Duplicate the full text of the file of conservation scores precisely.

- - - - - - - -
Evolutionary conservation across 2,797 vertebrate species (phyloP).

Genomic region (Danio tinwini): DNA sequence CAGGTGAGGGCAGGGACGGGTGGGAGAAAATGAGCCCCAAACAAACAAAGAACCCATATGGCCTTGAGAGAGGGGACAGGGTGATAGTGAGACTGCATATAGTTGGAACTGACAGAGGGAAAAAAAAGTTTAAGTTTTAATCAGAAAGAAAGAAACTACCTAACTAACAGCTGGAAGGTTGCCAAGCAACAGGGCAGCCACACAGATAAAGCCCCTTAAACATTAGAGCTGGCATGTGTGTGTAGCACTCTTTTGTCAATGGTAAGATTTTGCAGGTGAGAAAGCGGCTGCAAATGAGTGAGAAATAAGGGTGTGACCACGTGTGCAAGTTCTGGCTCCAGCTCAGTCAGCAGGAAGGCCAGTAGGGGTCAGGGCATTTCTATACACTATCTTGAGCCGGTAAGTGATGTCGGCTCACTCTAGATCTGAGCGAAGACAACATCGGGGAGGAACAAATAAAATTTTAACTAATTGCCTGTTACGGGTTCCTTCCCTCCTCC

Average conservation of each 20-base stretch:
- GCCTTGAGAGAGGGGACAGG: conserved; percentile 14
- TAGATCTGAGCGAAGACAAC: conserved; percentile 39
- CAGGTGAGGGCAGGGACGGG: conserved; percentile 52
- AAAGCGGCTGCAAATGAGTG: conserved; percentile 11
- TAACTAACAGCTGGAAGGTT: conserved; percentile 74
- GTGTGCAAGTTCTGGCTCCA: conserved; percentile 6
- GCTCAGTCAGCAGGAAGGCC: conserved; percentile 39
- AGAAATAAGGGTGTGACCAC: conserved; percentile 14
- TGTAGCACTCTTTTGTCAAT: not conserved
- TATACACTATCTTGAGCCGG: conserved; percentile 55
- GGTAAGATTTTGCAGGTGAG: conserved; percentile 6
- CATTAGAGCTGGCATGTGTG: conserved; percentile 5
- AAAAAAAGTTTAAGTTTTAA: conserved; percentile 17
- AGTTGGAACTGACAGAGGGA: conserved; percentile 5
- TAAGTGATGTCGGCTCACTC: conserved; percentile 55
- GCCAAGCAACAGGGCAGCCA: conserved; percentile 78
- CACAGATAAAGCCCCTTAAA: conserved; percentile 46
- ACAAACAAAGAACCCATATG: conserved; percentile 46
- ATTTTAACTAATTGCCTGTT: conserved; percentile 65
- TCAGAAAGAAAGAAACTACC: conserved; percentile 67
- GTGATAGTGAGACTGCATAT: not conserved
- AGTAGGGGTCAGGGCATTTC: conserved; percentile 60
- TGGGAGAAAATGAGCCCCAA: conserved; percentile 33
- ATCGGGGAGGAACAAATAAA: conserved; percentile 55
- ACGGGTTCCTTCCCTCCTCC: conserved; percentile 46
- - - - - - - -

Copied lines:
Evolutionary conservation across 2,797 vertebrate species (phyloP).

Genomic region (Danio tinwini): DNA sequence CAGGTGAGGGCAGGGACGGGTGGGAGAAAATGAGCCCCAAACAAACAAAGAACCCATATGGCCTTGAGAGAGGGGACAGGGTGATAGTGAGACTGCATATAGTTGGAACTGACAGAGGGAAAAAAAAGTTTAAGTTTTAATCAGAAAGAAAGAAACTACCTAACTAACAGCTGGAAGGTTGCCAAGCAACAGGGCAGCCACACAGATAAAGCCCCTTAAACATTAGAGCTGGCATGTGTGTGTAGCACTCTTTTGTCAATGGTAAGATTTTGCAGGTGAGAAAGCGGCTGCAAATGAGTGAGAAATAAGGGTGTGACCACGTGTGCAAGTTCTGGCTCCAGCTCAGTCAGCAGGAAGGCCAGTAGGGGTCAGGGCATTTCTATACACTATCTTGAGCCGGTAAGTGATGTCGGCTCACTCTAGATCTGAGCGAAGACAACATCGGGGAGGAACAAATAAAATTTTAACTAATTGCCTGTTACGGGTTCCTTCCCTCCTCC

Average conservation of each 20-base stretch:
- GCCTTGAGAGAGGGGACAGG: conserved; percentile 14
- TAGATCTGAGCGAAGACAAC: conserved; percentile 39
- CAGGTGAGGGCAGGGACGGG: conserved; percentile 52
- AAAGCGGCTGCAAATGAGTG: conserved; percentile 11
- TAACTAACAGCTGGAAGGTT: conserved; percentile 74
- GTGTGCAAGTTCTGGCTCCA: conserved; percentile 6
- GCTCAGTCAGCAGGAAGGCC: conserved; percentile 39
- AGAAATAAGGGTGTGACCAC: conserved; percentile 14
- TGTAGCACTCTTTTGTCAAT: not conserved
- TATACACTATCTTGAGCCGG: conserved; percentile 55
- GGTAAGATTTTGCAGGTGAG: conserved; percentile 6
- CATTAGAGCTGGCATGTGTG: conserved; percentile 5
- AAAAAAAGTTTAAGTTTTAA: conserved; percentile 17
- AGTTGGAACTGACAGAGGGA: conserved; percentile 5
- TAAGTGATGTCGGCTCACTC: conserved; percentile 55
- GCCAAGCAACAGGGCAGCCA: conserved; percentile 78
- CACAGATAAAGCCCCTTAAA: conserved; percentile 46
- ACAAACAAAGAACCCATATG: conserved; percentile 46
- ATTTTAACTAATTGCCTGTT: conserved; percentile 65
- TCAGAAAGAAAGAAACTACC: conserved; percentile 67
- GTGATAGTGAGACTGCATAT: not conserved
- AGTAGGGGTCAGGGCATTTC: conserved; percentile 60
- TGGGAGAAAATGAGCCCCAA: conserved; percentile 33
- ATCGGGGAGGAACAAATAAA: conserved; percentile 55
- ACGGGTTCCTTCCCTCCTCC: conserved; percentile 46